Last week I went to the hackday organised by the JLeRN team and CETIS to kick off Mimas’ JLeRN Experiment. It you haven’t come across JLeRN before, it’s a JISC funded exploratory project to build an experimental Learning Registry node. The event, which was organised by JLeRN’s Sarah Currier and CETIS’ dear departed John Robertson, brought a small but enthusiastic bunch of developers together to discuss how they might use and interact with the JLeRN test node and the Learning Registry more generally.
One of the aims of the day was to attempt to scope some usecases for the JLeRN Experiment, while the technical developers were discussing the implementation of the node and exploring potential development projects. We didn’t exactly come up with usecases per se, but we did discuss a wide range of issues. JLeRN are limited in what they can do by the relatively short timescale of the project, so the list below represents issues we would like to see addressed in the longer term.
The Learning Registry (LR) could provide a valuable opportunity to gather accessibility stories. For example it could enable a partially-sighted user to find resources that had been used by other partially-sighted users. But accessibility information is complex, how could it be captured and fed into the LR? Is this really a user profiling issue? If so, what are the implications for data privacy? If you are recording usage data you need to notify users what you are doing.
Capturing, Inputting and Accessing Paradata
We need to consider how systems generate paradata, how that information can be captured and fed back to the LR. The Dynamic Learning Maps curricular mapping system generates huge amounts of data from each course; this could be a valuable source of paradata. Course blogs can also generate more subjective paradata.
A desktop widget or browser plugin with a simple interface, that captures information about users, resources, content, context of use, etc would be very useful. Users need simplified services to get data in and out of the LR.
Once systems can input paradata, what will they get back from the LR? We need to produce concrete usecases that demonstrate what users can do with the paradata they generate and input. And we need to start defining the structure of the paradata for various usecases.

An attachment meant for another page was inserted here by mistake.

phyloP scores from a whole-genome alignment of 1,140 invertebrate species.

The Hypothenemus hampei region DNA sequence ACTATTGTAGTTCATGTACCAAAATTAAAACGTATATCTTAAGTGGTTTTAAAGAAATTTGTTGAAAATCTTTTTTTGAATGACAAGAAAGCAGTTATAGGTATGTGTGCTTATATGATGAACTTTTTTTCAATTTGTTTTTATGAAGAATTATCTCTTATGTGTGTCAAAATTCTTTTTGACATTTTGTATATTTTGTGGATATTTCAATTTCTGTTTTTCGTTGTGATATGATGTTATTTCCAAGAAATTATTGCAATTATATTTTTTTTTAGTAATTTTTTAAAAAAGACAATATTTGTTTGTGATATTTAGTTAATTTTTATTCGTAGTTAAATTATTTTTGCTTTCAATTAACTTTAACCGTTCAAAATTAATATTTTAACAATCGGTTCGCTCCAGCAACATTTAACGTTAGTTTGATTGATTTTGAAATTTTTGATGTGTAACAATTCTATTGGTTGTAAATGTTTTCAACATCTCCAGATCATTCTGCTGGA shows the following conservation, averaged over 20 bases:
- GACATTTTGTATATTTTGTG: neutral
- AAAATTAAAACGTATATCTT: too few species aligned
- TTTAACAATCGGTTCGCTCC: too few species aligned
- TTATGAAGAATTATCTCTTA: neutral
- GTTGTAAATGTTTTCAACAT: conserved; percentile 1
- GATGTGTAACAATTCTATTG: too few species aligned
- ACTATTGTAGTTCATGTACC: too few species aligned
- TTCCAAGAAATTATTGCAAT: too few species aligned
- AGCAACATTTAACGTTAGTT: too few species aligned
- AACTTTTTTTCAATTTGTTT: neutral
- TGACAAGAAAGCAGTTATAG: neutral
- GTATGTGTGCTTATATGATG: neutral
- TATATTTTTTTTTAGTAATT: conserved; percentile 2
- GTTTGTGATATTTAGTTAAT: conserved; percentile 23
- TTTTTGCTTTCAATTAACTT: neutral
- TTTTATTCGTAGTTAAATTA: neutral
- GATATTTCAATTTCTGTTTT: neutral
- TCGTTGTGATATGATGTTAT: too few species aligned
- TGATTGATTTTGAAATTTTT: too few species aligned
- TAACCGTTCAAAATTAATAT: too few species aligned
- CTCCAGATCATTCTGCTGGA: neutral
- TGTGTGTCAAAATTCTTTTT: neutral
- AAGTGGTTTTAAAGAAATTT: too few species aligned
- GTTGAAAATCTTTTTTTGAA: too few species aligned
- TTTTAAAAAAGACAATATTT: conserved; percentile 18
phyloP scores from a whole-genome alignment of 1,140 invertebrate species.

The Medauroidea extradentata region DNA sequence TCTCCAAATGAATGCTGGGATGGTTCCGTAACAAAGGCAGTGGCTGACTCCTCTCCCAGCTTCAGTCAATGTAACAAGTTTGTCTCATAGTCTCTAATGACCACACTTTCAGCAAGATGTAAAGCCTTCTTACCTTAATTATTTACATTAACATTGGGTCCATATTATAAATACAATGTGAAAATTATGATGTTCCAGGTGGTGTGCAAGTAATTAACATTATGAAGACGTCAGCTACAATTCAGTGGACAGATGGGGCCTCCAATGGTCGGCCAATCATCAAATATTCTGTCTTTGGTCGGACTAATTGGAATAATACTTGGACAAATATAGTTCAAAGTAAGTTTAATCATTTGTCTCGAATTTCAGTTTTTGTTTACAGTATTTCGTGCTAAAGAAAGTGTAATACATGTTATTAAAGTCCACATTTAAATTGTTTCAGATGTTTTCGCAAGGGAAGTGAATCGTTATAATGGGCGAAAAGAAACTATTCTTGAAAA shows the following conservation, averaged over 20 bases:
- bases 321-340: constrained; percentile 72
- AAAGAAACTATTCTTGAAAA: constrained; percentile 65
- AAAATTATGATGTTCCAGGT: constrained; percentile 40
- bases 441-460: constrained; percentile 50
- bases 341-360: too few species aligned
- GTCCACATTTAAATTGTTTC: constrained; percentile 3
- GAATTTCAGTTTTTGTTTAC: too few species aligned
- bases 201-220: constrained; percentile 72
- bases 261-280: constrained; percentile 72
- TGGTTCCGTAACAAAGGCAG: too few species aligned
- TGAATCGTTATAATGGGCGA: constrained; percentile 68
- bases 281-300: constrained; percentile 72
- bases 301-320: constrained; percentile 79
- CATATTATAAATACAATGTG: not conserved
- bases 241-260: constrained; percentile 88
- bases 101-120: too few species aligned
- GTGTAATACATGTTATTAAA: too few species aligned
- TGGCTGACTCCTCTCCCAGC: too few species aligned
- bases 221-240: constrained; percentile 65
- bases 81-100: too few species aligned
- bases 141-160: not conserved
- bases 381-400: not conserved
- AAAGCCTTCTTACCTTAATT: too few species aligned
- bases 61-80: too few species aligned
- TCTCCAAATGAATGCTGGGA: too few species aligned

There are good reasons why the concept of “actor” has been kept simple in the LR spec but we may need to have a closer look at the relationship between actors and paradata.
Setting Up and Running a Node
It’s difficult for developers to find the information they need in order to set up a node as it tends to be buried in the LR mailing lists. The relevant information isn’t easily accessible at present. The “20 minute” guides are simple to read but complex to implement. It’s also difficult to find the tools that already exist. Developers and users need simple tools and services and simplified APIs for brokerage services.
Is it likely that HE users will want to build their own nodes? What is the business model for running a node? Running a node is a cost. Institutions are unlikely to be able to capitalise on running a node, however they could capitalise by building services on top of the node. Nodes run as services are likely to be a more attractive option.
Suggestions for JISC
It would be very useful if JISC funded a series of simple tools to get data into and out of JLeRN. Something similar to the SWORD demonstrators would be helpful.
Fund a tool aimed at learning technologists and launch it at ALT-C for delegates to take back to their institutions and use.
A simple “accessibility like” button would be a good idea. This could possibly be a challenge for the forthcoming DevEd event.
Nodes essentially have to be sustainable services but the current funding model doesn’t allow for that. Funding tends to focus on innovation rather than sustainable services. Six months is not really long enough for JLeRN to show what can really be done. Three years would be better.
With thanks to…
Sarah Currier (MIMAS), Suzanne Hardy (University of Newcastle), Terry McAndrew (University of Leeds), Julian Tenney (University of Nottingham), Scott Wilson (University of Bolton).